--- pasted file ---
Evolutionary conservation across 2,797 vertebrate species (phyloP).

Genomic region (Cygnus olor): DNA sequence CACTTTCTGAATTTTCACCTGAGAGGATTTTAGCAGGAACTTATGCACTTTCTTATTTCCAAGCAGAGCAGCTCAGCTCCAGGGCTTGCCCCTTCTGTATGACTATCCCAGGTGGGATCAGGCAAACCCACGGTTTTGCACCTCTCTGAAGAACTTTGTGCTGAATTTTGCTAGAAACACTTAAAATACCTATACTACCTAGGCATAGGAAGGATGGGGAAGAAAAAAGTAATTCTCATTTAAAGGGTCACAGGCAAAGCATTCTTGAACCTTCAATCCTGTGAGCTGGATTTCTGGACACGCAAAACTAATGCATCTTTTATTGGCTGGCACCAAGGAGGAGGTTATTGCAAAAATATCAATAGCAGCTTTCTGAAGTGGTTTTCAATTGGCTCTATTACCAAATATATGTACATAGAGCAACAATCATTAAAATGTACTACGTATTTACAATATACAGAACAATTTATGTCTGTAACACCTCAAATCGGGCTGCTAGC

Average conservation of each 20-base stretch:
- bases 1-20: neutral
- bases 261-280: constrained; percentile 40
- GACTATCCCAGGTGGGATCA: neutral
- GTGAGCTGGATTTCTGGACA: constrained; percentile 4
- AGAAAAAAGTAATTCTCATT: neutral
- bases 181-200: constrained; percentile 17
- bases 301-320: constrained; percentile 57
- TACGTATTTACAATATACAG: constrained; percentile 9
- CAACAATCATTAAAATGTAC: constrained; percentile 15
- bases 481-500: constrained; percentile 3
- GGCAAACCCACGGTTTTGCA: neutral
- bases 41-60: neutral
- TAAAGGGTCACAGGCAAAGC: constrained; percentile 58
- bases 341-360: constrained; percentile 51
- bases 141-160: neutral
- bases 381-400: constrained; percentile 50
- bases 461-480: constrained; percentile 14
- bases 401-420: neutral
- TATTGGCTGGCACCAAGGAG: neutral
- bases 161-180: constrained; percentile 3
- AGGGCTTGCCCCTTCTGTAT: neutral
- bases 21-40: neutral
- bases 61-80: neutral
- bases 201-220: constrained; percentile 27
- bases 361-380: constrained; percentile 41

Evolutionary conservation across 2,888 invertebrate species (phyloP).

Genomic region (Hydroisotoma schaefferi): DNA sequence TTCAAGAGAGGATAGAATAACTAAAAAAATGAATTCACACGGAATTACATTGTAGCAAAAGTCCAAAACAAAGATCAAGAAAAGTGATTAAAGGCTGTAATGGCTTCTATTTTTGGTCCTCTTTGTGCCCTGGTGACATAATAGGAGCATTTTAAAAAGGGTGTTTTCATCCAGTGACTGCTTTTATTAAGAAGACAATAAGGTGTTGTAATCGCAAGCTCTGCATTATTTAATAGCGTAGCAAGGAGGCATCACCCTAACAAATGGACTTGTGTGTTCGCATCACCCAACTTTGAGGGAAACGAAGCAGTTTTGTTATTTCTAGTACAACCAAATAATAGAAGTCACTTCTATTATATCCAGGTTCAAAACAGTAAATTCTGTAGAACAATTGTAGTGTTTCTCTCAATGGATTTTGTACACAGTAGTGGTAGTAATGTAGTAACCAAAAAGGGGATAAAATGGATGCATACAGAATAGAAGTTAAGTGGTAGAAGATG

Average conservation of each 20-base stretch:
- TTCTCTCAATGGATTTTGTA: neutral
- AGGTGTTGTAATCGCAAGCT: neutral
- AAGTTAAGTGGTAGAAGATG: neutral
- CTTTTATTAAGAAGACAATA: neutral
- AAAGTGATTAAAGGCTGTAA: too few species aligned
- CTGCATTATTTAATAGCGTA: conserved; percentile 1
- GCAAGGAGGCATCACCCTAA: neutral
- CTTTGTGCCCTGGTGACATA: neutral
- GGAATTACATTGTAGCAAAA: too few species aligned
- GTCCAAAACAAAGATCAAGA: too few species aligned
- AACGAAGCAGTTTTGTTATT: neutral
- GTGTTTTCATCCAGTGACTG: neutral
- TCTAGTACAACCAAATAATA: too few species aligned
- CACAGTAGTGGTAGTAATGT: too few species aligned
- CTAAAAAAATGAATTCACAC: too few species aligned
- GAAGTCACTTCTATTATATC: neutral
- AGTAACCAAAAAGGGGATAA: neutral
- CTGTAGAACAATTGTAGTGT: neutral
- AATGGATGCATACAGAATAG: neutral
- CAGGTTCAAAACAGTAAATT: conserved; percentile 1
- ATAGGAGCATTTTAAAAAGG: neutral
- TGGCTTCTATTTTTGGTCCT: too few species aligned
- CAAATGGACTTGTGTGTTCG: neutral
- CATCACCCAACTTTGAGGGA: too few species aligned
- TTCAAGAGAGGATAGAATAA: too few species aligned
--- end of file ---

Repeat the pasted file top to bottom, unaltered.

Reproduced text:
Evolutionary conservation across 2,797 vertebrate species (phyloP).

Genomic region (Cygnus olor): DNA sequence CACTTTCTGAATTTTCACCTGAGAGGATTTTAGCAGGAACTTATGCACTTTCTTATTTCCAAGCAGAGCAGCTCAGCTCCAGGGCTTGCCCCTTCTGTATGACTATCCCAGGTGGGATCAGGCAAACCCACGGTTTTGCACCTCTCTGAAGAACTTTGTGCTGAATTTTGCTAGAAACACTTAAAATACCTATACTACCTAGGCATAGGAAGGATGGGGAAGAAAAAAGTAATTCTCATTTAAAGGGTCACAGGCAAAGCATTCTTGAACCTTCAATCCTGTGAGCTGGATTTCTGGACACGCAAAACTAATGCATCTTTTATTGGCTGGCACCAAGGAGGAGGTTATTGCAAAAATATCAATAGCAGCTTTCTGAAGTGGTTTTCAATTGGCTCTATTACCAAATATATGTACATAGAGCAACAATCATTAAAATGTACTACGTATTTACAATATACAGAACAATTTATGTCTGTAACACCTCAAATCGGGCTGCTAGC

Average conservation of each 20-base stretch:
- bases 1-20: neutral
- bases 261-280: constrained; percentile 40
- GACTATCCCAGGTGGGATCA: neutral
- GTGAGCTGGATTTCTGGACA: constrained; percentile 4
- AGAAAAAAGTAATTCTCATT: neutral
- bases 181-200: constrained; percentile 17
- bases 301-320: constrained; percentile 57
- TACGTATTTACAATATACAG: constrained; percentile 9
- CAACAATCATTAAAATGTAC: constrained; percentile 15
- bases 481-500: constrained; percentile 3
- GGCAAACCCACGGTTTTGCA: neutral
- bases 41-60: neutral
- TAAAGGGTCACAGGCAAAGC: constrained; percentile 58
- bases 341-360: constrained; percentile 51
- bases 141-160: neutral
- bases 381-400: constrained; percentile 50
- bases 461-480: constrained; percentile 14
- bases 401-420: neutral
- TATTGGCTGGCACCAAGGAG: neutral
- bases 161-180: constrained; percentile 3
- AGGGCTTGCCCCTTCTGTAT: neutral
- bases 21-40: neutral
- bases 61-80: neutral
- bases 201-220: constrained; percentile 27
- bases 361-380: constrained; percentile 41

Evolutionary conservation across 2,888 invertebrate species (phyloP).

Genomic region (Hydroisotoma schaefferi): DNA sequence TTCAAGAGAGGATAGAATAACTAAAAAAATGAATTCACACGGAATTACATTGTAGCAAAAGTCCAAAACAAAGATCAAGAAAAGTGATTAAAGGCTGTAATGGCTTCTATTTTTGGTCCTCTTTGTGCCCTGGTGACATAATAGGAGCATTTTAAAAAGGGTGTTTTCATCCAGTGACTGCTTTTATTAAGAAGACAATAAGGTGTTGTAATCGCAAGCTCTGCATTATTTAATAGCGTAGCAAGGAGGCATCACCCTAACAAATGGACTTGTGTGTTCGCATCACCCAACTTTGAGGGAAACGAAGCAGTTTTGTTATTTCTAGTACAACCAAATAATAGAAGTCACTTCTATTATATCCAGGTTCAAAACAGTAAATTCTGTAGAACAATTGTAGTGTTTCTCTCAATGGATTTTGTACACAGTAGTGGTAGTAATGTAGTAACCAAAAAGGGGATAAAATGGATGCATACAGAATAGAAGTTAAGTGGTAGAAGATG

Average conservation of each 20-base stretch:
- TTCTCTCAATGGATTTTGTA: neutral
- AGGTGTTGTAATCGCAAGCT: neutral
- AAGTTAAGTGGTAGAAGATG: neutral
- CTTTTATTAAGAAGACAATA: neutral
- AAAGTGATTAAAGGCTGTAA: too few species aligned
- CTGCATTATTTAATAGCGTA: conserved; percentile 1
- GCAAGGAGGCATCACCCTAA: neutral
- CTTTGTGCCCTGGTGACATA: neutral
- GGAATTACATTGTAGCAAAA: too few species aligned
- GTCCAAAACAAAGATCAAGA: too few species aligned
- AACGAAGCAGTTTTGTTATT: neutral
- GTGTTTTCATCCAGTGACTG: neutral
- TCTAGTACAACCAAATAATA: too few species aligned
- CACAGTAGTGGTAGTAATGT: too few species aligned
- CTAAAAAAATGAATTCACAC: too few species aligned
- GAAGTCACTTCTATTATATC: neutral
- AGTAACCAAAAAGGGGATAA: neutral
- CTGTAGAACAATTGTAGTGT: neutral
- AATGGATGCATACAGAATAG: neutral
- CAGGTTCAAAACAGTAAATT: conserved; percentile 1
- ATAGGAGCATTTTAAAAAGG: neutral
- TGGCTTCTATTTTTGGTCCT: too few species aligned
- CAAATGGACTTGTGTGTTCG: neutral
- CATCACCCAACTTTGAGGGA: too few species aligned
- TTCAAGAGAGGATAGAATAA: too few species aligned